Machine Learning for Machine Listening: Audio analysis -also called machine listening- involves the development of algorithms capable of extracting meaningful information from audio signals such as speech, music, or environmental sounds, typically drawing knowledge from the fields of digital signal processing and artificial intelligence. Machine listening applications are numerous, including but not limited to smart homes/smart cities, ambient assisted living, biodiversity assessment, security/surveillance and audio archive management amongst others. The talk will outline recent research carried out at QMUL that focuses on sound recognition in complex acoustic environments, inspired by and proposing new methods in the area of machine learning. Topics covered will include designing new learning objectives for audio analysis, domain and context adaptation for audio, methods for interpretability in machine listening, and studies on the robustness of machine listening methods.

Seminar: Perspectives on robotics interaction control

by Dr Thiago BoaventuraSao Paulo University, Brazil

 

When: Wed, April 17, 16:00-17:00

Where: Computer Science building (entrance from Bancroft road), room 3.02, 3rd floor

Abstract: Very often robots have to physically interact with the environment, people, tools, or other objects. To properly control such interactions, it is important to be able to control both the forces applied by the robot as well as its displacement. In this talk, a few perspectives on how to control such physical interactions will be presented for two different robots: a quadruped and an exoskeleton. Relevant aspects such as the stability and certification of these controllers will also be discussed.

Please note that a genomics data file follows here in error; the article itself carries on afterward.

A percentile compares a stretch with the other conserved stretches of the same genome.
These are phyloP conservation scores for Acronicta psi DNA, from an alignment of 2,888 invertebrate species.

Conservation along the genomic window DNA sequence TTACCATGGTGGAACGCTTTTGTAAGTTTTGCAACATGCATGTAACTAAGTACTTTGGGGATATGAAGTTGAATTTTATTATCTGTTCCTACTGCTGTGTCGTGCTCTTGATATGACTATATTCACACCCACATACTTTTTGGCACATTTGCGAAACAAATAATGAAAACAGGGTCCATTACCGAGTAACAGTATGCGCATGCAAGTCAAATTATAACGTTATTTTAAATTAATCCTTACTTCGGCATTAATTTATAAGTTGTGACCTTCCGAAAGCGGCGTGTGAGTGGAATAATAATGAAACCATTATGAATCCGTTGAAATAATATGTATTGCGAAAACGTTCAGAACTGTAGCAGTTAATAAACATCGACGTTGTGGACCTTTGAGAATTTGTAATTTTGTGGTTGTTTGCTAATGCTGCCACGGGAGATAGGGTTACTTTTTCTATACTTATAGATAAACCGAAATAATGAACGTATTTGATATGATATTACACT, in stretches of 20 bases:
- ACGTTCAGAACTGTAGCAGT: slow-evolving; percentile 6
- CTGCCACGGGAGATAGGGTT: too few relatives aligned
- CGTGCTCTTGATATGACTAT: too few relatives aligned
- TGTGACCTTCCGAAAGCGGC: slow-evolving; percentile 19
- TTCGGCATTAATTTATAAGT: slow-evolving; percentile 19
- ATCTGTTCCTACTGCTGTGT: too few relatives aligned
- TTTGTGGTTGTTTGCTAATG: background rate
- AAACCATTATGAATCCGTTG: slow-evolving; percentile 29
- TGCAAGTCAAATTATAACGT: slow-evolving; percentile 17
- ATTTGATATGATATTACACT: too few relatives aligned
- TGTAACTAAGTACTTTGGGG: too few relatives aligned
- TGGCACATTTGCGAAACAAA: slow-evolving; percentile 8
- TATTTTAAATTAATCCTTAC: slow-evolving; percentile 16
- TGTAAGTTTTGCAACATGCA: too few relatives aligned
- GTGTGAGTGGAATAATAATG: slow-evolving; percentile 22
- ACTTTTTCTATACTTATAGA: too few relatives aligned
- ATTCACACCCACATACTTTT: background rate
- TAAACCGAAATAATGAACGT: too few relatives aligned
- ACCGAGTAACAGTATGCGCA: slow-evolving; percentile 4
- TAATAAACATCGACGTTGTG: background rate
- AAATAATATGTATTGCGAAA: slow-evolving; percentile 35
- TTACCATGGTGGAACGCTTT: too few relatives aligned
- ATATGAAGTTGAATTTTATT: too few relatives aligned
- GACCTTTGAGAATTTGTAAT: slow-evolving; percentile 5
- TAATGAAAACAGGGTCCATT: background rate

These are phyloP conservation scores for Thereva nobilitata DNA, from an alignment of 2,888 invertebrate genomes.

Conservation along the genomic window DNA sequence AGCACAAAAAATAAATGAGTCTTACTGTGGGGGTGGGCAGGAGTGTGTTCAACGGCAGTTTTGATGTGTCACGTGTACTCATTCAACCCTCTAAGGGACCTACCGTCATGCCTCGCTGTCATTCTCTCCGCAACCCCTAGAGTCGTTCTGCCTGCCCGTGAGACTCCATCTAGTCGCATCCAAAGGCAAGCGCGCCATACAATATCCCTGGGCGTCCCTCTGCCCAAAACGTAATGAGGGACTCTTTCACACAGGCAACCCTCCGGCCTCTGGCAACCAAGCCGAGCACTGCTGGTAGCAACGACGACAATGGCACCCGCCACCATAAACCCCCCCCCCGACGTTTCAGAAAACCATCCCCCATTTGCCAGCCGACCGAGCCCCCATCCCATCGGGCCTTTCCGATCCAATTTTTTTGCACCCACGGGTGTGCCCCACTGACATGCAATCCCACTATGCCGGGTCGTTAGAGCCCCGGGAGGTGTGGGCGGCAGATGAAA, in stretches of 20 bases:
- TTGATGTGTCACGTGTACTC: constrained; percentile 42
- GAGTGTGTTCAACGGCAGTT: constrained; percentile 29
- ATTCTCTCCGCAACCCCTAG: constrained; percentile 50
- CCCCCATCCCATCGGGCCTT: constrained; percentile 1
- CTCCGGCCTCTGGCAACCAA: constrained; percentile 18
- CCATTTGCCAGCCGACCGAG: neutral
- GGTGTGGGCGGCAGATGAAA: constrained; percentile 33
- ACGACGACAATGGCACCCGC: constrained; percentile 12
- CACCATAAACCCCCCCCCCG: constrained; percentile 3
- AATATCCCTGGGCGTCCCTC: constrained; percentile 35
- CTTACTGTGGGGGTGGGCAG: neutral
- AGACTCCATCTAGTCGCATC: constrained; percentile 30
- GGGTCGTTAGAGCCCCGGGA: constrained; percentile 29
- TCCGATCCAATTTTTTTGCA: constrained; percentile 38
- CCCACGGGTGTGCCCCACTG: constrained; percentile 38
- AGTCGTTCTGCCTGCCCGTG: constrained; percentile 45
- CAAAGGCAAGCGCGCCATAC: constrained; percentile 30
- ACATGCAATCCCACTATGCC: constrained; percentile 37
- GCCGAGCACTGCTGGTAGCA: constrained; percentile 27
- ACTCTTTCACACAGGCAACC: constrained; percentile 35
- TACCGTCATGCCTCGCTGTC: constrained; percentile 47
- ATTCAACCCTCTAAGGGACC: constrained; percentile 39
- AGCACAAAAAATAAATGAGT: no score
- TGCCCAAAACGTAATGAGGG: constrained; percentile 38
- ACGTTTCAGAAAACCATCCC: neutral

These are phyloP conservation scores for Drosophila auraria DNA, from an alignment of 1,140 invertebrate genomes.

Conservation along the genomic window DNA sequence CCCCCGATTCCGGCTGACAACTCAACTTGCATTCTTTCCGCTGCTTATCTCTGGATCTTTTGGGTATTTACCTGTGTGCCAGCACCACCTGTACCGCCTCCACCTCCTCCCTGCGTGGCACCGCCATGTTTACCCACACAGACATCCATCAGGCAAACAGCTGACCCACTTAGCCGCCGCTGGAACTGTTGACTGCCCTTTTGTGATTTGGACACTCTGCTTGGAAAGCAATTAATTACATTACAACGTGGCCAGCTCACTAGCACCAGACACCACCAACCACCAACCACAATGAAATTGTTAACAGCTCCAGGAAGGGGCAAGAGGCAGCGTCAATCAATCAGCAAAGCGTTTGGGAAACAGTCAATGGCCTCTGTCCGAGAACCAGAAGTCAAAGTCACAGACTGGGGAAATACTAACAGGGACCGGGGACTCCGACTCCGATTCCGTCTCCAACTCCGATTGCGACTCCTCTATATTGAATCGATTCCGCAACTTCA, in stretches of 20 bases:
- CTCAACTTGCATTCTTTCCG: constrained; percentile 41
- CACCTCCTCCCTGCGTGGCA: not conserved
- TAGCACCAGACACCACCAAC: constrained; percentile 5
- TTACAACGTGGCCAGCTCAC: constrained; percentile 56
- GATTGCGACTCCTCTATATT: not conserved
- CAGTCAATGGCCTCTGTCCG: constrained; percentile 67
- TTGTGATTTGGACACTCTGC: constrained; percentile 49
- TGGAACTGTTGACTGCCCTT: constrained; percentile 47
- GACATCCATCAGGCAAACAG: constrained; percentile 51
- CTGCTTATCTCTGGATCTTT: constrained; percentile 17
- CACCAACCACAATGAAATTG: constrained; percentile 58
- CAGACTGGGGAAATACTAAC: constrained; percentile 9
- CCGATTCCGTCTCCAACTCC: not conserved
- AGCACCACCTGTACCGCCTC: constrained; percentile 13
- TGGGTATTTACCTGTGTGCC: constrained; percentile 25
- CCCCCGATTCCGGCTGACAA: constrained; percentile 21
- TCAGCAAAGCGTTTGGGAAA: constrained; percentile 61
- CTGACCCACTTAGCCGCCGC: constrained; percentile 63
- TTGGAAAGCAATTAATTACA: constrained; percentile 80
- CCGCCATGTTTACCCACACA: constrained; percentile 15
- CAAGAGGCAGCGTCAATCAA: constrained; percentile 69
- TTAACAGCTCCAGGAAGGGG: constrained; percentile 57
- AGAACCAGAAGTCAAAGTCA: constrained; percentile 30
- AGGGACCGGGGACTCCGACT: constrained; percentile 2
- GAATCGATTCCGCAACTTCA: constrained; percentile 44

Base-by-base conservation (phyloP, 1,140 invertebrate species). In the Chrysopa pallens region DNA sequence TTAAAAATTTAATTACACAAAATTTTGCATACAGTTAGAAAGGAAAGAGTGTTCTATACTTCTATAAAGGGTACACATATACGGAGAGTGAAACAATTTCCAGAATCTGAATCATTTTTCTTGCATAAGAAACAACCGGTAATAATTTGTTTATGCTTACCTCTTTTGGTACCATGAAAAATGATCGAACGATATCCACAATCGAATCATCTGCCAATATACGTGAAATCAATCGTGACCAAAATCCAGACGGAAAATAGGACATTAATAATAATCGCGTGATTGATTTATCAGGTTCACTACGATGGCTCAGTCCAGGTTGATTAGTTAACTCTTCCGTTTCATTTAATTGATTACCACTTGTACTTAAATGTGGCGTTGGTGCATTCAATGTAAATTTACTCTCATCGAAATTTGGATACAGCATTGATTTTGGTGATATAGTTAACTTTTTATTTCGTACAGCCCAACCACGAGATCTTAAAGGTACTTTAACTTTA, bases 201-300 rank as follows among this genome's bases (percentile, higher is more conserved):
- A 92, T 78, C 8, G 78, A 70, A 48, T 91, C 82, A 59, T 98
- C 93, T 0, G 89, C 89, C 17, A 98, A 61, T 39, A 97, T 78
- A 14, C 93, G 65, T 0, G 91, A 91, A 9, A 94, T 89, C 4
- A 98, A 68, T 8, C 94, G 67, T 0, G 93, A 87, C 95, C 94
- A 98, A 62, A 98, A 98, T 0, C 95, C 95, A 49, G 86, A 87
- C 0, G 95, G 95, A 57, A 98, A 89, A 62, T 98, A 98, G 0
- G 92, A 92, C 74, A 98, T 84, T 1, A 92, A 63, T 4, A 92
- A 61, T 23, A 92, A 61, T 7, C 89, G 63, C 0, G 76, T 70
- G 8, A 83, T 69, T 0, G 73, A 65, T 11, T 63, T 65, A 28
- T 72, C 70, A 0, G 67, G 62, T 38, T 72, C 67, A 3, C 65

Bio: Thiago Boaventura received the B.Sc. and M.Sc. degrees in mechatronic engineering from the Federal University of Santa Catarina, Florianopolis, Brazil, in 2009. From 2010 to 2013 he worked at the Italian Institute of Technology, Genoa, Italy, on the control of the hydraulic quadruped robot HyQ. In 2013 he got his the Ph.D. degree in robotics, cognition, and interaction technologies from University of Genoa, Italy. Then, he was a postdoctoral researcher for 4 years with Agile and Dexterous Robotics Laboratory, ETH Zurich, Switzerland, involved mainly in the EU FP7 BALANCE project with a focus on the collaborative impedance control of exoskeletons. Since 2017 Thiago is an Assistant Professor at the University of Sao Paulo. His research interests include impedance and admittance control, model-based control, legged robotics, optimal and learning control, and wearable robotics.

TAROS 2019

REGISTRATION IS NOW OPEN

GET THE PROGRAMME HERE

FREE ACCESS TO PROCEEDINGS DURING THE CONFERENCE

 

The 20th TAROS conference will be hosted by the Centre for Advanced Robotics @ Queen Mary, Queen Mary University of London from the 3rd to the 5th of July 2019.

Camera-ready submission deadline for both short and full-length papers is the 26th of April, 2019. The submission of manuscripts is via Springer conference submission system (Springer OCS).

TAROS is the longest running UK-hosted international conference on Robotics and Autonomous Systems (RAS), which is aimed at the presentation and discussion of the latest results and methods in autonomous robotics research and applications.

TAROS offers a friendly environment for robotics researchers and industry to take stock and plan future progress. It welcomes senior researchers and research students alike, and specifically provides opportunities for research students and young research scientists to present their work to the scientific community.